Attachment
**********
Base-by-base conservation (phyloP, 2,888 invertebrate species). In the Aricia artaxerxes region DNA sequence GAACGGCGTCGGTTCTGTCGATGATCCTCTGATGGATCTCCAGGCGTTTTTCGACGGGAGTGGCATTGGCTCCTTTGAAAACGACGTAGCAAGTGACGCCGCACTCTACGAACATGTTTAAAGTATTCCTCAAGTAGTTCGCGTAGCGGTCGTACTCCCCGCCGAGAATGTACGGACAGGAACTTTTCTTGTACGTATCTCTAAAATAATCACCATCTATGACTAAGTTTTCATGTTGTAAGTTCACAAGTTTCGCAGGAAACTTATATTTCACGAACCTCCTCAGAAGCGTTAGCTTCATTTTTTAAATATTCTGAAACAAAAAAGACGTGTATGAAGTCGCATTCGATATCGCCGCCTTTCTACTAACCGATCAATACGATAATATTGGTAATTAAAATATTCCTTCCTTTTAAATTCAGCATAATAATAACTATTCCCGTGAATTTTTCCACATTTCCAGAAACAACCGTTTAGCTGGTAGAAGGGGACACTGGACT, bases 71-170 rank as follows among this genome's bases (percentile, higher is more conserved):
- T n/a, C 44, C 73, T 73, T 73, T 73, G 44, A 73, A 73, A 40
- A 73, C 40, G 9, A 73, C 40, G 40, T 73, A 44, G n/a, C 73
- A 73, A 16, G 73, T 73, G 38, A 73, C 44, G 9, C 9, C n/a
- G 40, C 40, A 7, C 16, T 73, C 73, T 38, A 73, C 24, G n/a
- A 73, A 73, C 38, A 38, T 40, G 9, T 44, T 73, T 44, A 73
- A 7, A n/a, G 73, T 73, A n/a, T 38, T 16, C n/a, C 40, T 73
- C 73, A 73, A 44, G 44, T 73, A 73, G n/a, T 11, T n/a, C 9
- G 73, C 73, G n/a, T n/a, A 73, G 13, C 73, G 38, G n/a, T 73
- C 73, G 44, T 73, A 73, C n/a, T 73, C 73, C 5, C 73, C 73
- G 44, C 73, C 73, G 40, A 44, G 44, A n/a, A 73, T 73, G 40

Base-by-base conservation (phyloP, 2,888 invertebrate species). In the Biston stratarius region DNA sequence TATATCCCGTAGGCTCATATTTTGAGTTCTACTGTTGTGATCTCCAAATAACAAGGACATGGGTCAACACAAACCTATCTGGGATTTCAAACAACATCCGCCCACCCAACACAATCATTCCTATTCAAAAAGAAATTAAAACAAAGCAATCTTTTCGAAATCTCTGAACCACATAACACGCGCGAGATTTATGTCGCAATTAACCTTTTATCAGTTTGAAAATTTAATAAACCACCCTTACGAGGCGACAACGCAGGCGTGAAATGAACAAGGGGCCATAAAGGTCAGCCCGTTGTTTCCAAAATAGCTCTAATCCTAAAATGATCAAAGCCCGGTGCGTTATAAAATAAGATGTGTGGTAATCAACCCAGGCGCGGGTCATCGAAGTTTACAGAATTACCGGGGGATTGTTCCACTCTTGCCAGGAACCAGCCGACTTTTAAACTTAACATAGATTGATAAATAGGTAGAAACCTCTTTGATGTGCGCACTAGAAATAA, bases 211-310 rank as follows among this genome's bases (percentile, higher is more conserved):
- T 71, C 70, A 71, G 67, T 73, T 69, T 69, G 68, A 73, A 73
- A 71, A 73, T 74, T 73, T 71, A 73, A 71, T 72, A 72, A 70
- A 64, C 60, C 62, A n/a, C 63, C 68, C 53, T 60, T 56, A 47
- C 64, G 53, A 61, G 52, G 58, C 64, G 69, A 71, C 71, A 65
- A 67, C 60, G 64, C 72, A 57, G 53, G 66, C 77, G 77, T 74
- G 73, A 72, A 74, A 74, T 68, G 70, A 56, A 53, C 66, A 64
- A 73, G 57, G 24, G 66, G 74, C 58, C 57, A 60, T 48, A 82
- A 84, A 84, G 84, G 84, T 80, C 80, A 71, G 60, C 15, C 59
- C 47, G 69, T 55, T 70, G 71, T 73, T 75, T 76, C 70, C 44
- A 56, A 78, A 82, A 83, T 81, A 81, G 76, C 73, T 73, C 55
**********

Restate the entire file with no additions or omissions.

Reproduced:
Base-by-base conservation (phyloP, 2,888 invertebrate species). In the Aricia artaxerxes region DNA sequence GAACGGCGTCGGTTCTGTCGATGATCCTCTGATGGATCTCCAGGCGTTTTTCGACGGGAGTGGCATTGGCTCCTTTGAAAACGACGTAGCAAGTGACGCCGCACTCTACGAACATGTTTAAAGTATTCCTCAAGTAGTTCGCGTAGCGGTCGTACTCCCCGCCGAGAATGTACGGACAGGAACTTTTCTTGTACGTATCTCTAAAATAATCACCATCTATGACTAAGTTTTCATGTTGTAAGTTCACAAGTTTCGCAGGAAACTTATATTTCACGAACCTCCTCAGAAGCGTTAGCTTCATTTTTTAAATATTCTGAAACAAAAAAGACGTGTATGAAGTCGCATTCGATATCGCCGCCTTTCTACTAACCGATCAATACGATAATATTGGTAATTAAAATATTCCTTCCTTTTAAATTCAGCATAATAATAACTATTCCCGTGAATTTTTCCACATTTCCAGAAACAACCGTTTAGCTGGTAGAAGGGGACACTGGACT, bases 71-170 rank as follows among this genome's bases (percentile, higher is more conserved):
- T n/a, C 44, C 73, T 73, T 73, T 73, G 44, A 73, A 73, A 40
- A 73, C 40, G 9, A 73, C 40, G 40, T 73, A 44, G n/a, C 73
- A 73, A 16, G 73, T 73, G 38, A 73, C 44, G 9, C 9, C n/a
- G 40, C 40, A 7, C 16, T 73, C 73, T 38, A 73, C 24, G n/a
- A 73, A 73, C 38, A 38, T 40, G 9, T 44, T 73, T 44, A 73
- A 7, A n/a, G 73, T 73, A n/a, T 38, T 16, C n/a, C 40, T 73
- C 73, A 73, A 44, G 44, T 73, A 73, G n/a, T 11, T n/a, C 9
- G 73, C 73, G n/a, T n/a, A 73, G 13, C 73, G 38, G n/a, T 73
- C 73, G 44, T 73, A 73, C n/a, T 73, C 73, C 5, C 73, C 73
- G 44, C 73, C 73, G 40, A 44, G 44, A n/a, A 73, T 73, G 40

Base-by-base conservation (phyloP, 2,888 invertebrate species). In the Biston stratarius region DNA sequence TATATCCCGTAGGCTCATATTTTGAGTTCTACTGTTGTGATCTCCAAATAACAAGGACATGGGTCAACACAAACCTATCTGGGATTTCAAACAACATCCGCCCACCCAACACAATCATTCCTATTCAAAAAGAAATTAAAACAAAGCAATCTTTTCGAAATCTCTGAACCACATAACACGCGCGAGATTTATGTCGCAATTAACCTTTTATCAGTTTGAAAATTTAATAAACCACCCTTACGAGGCGACAACGCAGGCGTGAAATGAACAAGGGGCCATAAAGGTCAGCCCGTTGTTTCCAAAATAGCTCTAATCCTAAAATGATCAAAGCCCGGTGCGTTATAAAATAAGATGTGTGGTAATCAACCCAGGCGCGGGTCATCGAAGTTTACAGAATTACCGGGGGATTGTTCCACTCTTGCCAGGAACCAGCCGACTTTTAAACTTAACATAGATTGATAAATAGGTAGAAACCTCTTTGATGTGCGCACTAGAAATAA, bases 211-310 rank as follows among this genome's bases (percentile, higher is more conserved):
- T 71, C 70, A 71, G 67, T 73, T 69, T 69, G 68, A 73, A 73
- A 71, A 73, T 74, T 73, T 71, A 73, A 71, T 72, A 72, A 70
- A 64, C 60, C 62, A n/a, C 63, C 68, C 53, T 60, T 56, A 47
- C 64, G 53, A 61, G 52, G 58, C 64, G 69, A 71, C 71, A 65
- A 67, C 60, G 64, C 72, A 57, G 53, G 66, C 77, G 77, T 74
- G 73, A 72, A 74, A 74, T 68, G 70, A 56, A 53, C 66, A 64
- A 73, G 57, G 24, G 66, G 74, C 58, C 57, A 60, T 48, A 82
- A 84, A 84, G 84, G 84, T 80, C 80, A 71, G 60, C 15, C 59
- C 47, G 69, T 55, T 70, G 71, T 73, T 75, T 76, C 70, C 44
- A 56, A 78, A 82, A 83, T 81, A 81, G 76, C 73, T 73, C 55